Multi-session media with the RW marking cannot store data for a long time. On average, an ordinary single-use disc can store data longer than a multi-use one. Research suggests that almost all CD-R media can store data for almost 15 years. This is the figure for almost 50% of DVDs bearing the R marking. Other tests suggest that a CD-R can work for about 30 years: an impressive lifespan isn’t it?
Ordinary cheap discs sold in the street are not very suitable to store information. That is why we do not recommend using them for important data without making another copy; after all, it is better not to use them at all.
Besides, it is also not advised to record a disc in several stages. When recording, it is better to use the lowest speed accessible for this disc and do it with specialized software.
In no way keep optical media where they can be exposed to direct sunlight. Other factors capable of affecting the disc are sharp changes in temperature, high humidity and, certainly, mechanical damage. It should be noted that safety of the recorded information may be influenced by the quality of the drive you have used to burn this disc.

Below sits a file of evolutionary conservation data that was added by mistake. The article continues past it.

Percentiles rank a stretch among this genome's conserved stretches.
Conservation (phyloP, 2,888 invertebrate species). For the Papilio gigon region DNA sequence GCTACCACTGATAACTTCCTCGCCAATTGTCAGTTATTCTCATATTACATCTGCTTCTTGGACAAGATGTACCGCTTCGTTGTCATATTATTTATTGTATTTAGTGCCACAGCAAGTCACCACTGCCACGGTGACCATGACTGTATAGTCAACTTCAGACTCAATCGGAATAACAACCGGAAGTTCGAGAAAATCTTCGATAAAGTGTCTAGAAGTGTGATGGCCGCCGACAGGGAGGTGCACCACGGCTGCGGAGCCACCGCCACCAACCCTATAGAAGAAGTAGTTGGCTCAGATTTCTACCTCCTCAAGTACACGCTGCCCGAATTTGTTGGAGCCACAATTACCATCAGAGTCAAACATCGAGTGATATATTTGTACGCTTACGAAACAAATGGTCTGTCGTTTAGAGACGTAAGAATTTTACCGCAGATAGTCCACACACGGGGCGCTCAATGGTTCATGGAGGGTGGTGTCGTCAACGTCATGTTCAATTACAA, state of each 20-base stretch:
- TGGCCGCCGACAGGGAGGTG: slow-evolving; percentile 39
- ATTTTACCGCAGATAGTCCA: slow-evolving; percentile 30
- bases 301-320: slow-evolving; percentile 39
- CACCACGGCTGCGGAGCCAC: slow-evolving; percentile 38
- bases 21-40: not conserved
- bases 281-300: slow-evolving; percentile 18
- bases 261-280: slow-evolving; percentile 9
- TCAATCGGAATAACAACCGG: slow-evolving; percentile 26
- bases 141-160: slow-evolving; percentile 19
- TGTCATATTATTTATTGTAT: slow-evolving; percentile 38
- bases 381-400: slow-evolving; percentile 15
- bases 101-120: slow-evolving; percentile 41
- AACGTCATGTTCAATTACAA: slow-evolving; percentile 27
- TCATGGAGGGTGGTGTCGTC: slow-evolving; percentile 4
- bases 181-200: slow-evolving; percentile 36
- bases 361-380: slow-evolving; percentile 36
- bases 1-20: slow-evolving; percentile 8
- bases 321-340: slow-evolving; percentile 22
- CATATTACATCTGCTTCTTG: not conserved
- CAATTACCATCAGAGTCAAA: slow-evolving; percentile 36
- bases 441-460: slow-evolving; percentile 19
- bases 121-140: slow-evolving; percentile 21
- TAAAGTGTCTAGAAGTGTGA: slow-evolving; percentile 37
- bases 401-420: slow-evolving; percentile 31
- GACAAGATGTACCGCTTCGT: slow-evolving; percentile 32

The Choice of Media
All optical recordable media may differ in the material on which the data is burned. There also may be differences in the reflecting layer, solidity of the base layer and, of course, the quality of manufacture. As to the last point, discs of the same model but produced by different factories may also differ much in their quality.
These days, such materials as phthalocyanine, cyanine or metallized Azo are used in creating the burning layer in optical media. The reflecting layer is usually made of gold, silver or their alloy. The most optimal combination of all these materials is phthalocyanine with gold. These materials are the most durable and antioxidant. However, there may be other combinations as well, depending on the disc manufacturer.
Nowadays it is quite difficult to find an optical media for archiving. However, you can order such media at online stores like Amazon.com or similar shopping websites.
Moreover, data can be stored in media with the marking Archival Gold, but you should not hope too much. It is better to use the principles of data storage that we have described above.
In general, this is all the information concerning data safety. In conclusion we can say that to keep your data in a safe way you need to observe the principles of storage. For this purpose, you can use optical media, but only those of high quality and made by reliable manufacturers.
The only disadvantage of an optical media is that you cannot restore data from the disc, if it becomes unreadable for some reason. However, data can be restored from any other media with the help of data recovery software, if it is not a physical breakage, of course.